No. 68: Mar-Apr 1990
In the January 4, 1990, issue of Nature, G. Humphreys reviews a book that is just too expensive for us to consider buying. The title is: Synesthesia; A Union of the Senses. It costs $75 and is published by Springer/Verlag. The review, however, is expansive and provides some facts about synesthesia worth passing on to our readers.
Syesthesia is an "oddity" of human perception in which words, musical instruments, objects, concepts, evoke sensations sharply different from what is actually being processed by the brain. For example, specific musical tones elicit specific color sensations; that is, B-flat evokes the color green; A-sharp, yellow, etc. Or the phenomenon may be more complex, with Mozart being green; Wagner, red, etc. Most "synesthetites" seem to experience colors, but geometrical figures sometimes appear in response to particular stimuli. As for the stimuli that call forth these exotic sensations; they are usually music or numbers. To some synesthetites, the cardinal numbers are associated with specific colors.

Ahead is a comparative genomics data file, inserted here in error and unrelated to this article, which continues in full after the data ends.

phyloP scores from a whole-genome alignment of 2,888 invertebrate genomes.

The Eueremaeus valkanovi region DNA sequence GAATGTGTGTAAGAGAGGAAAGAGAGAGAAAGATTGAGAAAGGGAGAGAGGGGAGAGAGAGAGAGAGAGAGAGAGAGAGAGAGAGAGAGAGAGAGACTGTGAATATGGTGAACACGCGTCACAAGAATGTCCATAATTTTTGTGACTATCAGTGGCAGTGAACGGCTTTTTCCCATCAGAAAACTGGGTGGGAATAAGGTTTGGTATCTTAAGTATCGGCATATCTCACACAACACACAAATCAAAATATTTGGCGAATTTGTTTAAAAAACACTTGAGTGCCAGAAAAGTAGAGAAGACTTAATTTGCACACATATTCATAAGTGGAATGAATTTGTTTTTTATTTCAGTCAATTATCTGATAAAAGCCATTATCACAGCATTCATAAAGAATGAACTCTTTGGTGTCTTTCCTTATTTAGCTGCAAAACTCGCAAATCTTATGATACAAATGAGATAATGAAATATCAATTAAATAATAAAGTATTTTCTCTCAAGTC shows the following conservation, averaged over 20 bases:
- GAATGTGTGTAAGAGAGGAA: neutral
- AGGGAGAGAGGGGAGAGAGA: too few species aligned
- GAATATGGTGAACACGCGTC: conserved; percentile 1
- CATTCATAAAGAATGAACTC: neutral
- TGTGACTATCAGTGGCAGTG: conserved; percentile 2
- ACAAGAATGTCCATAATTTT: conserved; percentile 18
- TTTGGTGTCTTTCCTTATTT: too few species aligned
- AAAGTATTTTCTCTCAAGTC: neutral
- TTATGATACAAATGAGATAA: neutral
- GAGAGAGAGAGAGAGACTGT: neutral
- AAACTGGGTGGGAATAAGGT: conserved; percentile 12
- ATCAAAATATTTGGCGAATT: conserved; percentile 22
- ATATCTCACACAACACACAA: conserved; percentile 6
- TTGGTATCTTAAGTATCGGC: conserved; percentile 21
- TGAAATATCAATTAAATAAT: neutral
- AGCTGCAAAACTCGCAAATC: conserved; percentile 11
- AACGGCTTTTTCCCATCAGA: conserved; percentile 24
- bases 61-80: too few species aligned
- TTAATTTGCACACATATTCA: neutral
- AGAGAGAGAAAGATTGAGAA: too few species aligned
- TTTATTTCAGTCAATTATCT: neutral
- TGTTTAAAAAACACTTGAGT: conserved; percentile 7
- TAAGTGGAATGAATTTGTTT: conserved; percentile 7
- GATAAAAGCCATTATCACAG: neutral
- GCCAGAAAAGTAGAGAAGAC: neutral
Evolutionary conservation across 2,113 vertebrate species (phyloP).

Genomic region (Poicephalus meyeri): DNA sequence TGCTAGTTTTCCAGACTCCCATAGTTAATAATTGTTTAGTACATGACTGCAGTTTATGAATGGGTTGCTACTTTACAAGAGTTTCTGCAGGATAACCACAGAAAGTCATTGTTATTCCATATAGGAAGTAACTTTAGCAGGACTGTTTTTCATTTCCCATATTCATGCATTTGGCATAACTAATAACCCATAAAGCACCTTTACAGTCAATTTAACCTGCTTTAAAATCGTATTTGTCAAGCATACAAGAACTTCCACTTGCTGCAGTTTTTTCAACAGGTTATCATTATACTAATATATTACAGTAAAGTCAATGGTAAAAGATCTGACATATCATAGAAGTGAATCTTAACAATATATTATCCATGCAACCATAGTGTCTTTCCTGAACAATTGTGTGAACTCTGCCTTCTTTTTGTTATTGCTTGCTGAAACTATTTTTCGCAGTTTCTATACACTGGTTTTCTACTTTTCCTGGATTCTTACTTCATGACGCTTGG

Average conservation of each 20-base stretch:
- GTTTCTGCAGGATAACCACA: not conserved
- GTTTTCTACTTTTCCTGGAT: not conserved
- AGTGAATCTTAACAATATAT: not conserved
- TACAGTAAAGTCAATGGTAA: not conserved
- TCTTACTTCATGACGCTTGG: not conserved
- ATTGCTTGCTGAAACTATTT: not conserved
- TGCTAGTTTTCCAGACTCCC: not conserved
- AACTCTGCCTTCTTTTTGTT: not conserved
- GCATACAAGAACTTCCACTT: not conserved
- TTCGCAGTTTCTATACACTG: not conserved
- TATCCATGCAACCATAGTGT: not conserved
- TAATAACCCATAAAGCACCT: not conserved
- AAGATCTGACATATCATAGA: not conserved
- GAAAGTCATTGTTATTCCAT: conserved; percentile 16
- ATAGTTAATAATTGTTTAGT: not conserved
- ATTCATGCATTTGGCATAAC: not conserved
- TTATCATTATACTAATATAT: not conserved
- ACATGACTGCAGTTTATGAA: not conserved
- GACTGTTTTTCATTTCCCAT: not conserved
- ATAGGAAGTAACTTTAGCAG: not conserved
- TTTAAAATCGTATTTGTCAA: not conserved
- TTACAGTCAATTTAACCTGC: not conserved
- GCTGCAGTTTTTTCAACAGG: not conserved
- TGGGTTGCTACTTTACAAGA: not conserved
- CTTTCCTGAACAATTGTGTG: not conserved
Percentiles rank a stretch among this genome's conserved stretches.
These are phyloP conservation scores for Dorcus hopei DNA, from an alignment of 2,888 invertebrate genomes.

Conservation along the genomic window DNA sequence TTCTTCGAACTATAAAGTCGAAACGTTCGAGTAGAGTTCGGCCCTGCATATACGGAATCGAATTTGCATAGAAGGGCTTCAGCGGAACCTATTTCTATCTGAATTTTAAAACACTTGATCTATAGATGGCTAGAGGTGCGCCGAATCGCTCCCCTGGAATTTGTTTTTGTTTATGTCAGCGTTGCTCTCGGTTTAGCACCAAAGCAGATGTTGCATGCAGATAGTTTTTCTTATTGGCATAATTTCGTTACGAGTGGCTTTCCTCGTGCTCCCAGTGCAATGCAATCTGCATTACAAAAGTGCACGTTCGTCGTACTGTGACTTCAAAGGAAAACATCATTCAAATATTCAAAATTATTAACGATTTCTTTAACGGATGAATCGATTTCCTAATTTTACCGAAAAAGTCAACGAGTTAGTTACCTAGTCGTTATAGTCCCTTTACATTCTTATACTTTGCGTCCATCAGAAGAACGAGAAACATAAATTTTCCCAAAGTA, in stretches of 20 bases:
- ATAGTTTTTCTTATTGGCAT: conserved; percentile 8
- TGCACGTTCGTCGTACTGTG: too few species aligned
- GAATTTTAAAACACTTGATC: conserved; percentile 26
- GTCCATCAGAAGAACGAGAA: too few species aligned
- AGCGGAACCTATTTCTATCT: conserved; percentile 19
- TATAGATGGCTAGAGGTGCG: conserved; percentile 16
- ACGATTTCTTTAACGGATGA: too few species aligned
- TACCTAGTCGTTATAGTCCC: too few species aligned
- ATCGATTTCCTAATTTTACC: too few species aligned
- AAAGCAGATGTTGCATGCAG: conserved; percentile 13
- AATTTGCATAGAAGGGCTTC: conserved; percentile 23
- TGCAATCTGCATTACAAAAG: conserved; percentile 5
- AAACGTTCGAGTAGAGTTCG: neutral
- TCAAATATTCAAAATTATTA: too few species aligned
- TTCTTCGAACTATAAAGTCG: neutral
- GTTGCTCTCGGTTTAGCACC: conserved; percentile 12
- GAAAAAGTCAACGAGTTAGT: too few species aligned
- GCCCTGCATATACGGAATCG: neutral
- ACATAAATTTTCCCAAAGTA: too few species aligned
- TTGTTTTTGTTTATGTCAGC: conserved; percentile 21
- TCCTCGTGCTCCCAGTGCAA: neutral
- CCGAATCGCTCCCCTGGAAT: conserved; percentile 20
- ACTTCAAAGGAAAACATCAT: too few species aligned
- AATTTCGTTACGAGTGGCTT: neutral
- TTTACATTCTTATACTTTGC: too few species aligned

The books's author is R.E. Cytowic, and he has provided some very interesting observations about synesthetites: There is much consistency among them; that is, if the number 5 evokes a red sensation with one, it does with most others, too. Also, synesthetites seem to run in families. Perhaps most significant is the observation that synesthetic experiences seem to be correlated with changes in cortical blood flow!
(Humphreys, Glyn; "Higher Sight," Nature, 343:30, 1990.)